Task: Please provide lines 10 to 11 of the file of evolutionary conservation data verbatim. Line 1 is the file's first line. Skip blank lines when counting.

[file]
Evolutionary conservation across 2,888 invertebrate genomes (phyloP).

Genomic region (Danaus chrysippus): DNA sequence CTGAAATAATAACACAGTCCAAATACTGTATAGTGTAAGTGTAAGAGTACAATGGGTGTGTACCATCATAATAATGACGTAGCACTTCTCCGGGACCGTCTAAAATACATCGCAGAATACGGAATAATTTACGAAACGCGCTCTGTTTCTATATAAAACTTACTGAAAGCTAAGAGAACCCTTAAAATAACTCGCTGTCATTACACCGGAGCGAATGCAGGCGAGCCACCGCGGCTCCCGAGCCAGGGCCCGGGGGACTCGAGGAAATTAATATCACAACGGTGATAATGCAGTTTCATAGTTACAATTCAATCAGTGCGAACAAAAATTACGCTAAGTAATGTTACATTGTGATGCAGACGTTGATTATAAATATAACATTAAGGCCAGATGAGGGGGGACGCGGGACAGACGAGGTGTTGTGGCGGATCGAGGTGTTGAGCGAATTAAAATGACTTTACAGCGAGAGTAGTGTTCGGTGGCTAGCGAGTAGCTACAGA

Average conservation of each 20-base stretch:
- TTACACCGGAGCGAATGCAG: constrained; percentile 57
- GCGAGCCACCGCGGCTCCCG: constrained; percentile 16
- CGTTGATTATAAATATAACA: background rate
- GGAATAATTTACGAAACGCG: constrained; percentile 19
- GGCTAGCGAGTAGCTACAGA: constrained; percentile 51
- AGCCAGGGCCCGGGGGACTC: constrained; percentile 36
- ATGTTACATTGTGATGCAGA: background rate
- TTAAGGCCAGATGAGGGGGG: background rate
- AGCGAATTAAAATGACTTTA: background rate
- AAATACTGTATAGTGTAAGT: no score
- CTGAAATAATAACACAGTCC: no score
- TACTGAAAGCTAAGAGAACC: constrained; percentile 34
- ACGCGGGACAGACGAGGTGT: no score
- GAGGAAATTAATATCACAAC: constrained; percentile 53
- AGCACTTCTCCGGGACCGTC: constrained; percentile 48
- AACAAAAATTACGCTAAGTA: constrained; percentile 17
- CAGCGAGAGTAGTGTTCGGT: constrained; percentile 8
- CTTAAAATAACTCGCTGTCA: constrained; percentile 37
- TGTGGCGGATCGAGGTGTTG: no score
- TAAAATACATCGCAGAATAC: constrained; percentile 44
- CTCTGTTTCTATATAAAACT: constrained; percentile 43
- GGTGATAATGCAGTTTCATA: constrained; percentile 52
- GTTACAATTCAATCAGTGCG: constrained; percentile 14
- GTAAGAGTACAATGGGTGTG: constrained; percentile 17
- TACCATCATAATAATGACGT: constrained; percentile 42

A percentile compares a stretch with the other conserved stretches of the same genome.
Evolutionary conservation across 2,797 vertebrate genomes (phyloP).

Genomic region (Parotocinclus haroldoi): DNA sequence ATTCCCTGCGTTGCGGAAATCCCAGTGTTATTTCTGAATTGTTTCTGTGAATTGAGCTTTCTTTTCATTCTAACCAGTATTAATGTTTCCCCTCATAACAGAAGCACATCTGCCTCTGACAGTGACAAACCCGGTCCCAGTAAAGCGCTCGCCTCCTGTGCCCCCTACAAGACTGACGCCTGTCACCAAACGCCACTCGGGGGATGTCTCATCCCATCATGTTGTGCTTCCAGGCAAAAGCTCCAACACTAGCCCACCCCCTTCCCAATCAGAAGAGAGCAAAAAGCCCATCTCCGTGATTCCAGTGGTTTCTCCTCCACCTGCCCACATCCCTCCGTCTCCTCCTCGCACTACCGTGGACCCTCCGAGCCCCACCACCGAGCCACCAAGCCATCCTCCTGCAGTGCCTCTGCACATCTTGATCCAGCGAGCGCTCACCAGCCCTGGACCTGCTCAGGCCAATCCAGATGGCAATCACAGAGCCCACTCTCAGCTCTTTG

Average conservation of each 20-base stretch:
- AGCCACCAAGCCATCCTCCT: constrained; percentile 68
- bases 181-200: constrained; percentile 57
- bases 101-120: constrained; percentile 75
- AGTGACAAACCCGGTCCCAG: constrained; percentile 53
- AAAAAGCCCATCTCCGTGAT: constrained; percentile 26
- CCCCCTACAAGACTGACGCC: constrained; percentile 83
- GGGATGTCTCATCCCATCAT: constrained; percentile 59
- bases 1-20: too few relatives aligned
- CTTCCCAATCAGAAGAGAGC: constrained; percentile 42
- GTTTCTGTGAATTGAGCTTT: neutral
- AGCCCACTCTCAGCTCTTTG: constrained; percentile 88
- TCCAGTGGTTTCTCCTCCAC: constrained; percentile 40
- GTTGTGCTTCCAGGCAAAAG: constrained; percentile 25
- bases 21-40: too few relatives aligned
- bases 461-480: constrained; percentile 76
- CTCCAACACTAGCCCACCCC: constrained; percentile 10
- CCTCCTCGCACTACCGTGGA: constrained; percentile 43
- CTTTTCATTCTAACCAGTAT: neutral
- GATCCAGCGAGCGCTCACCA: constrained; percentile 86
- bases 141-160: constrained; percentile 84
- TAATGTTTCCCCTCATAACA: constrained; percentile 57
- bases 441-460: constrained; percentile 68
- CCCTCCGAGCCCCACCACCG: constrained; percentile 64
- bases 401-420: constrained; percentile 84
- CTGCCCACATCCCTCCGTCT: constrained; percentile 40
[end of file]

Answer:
- ATGTTACATTGTGATGCAGA: background rate
- TTAAGGCCAGATGAGGGGGG: background rate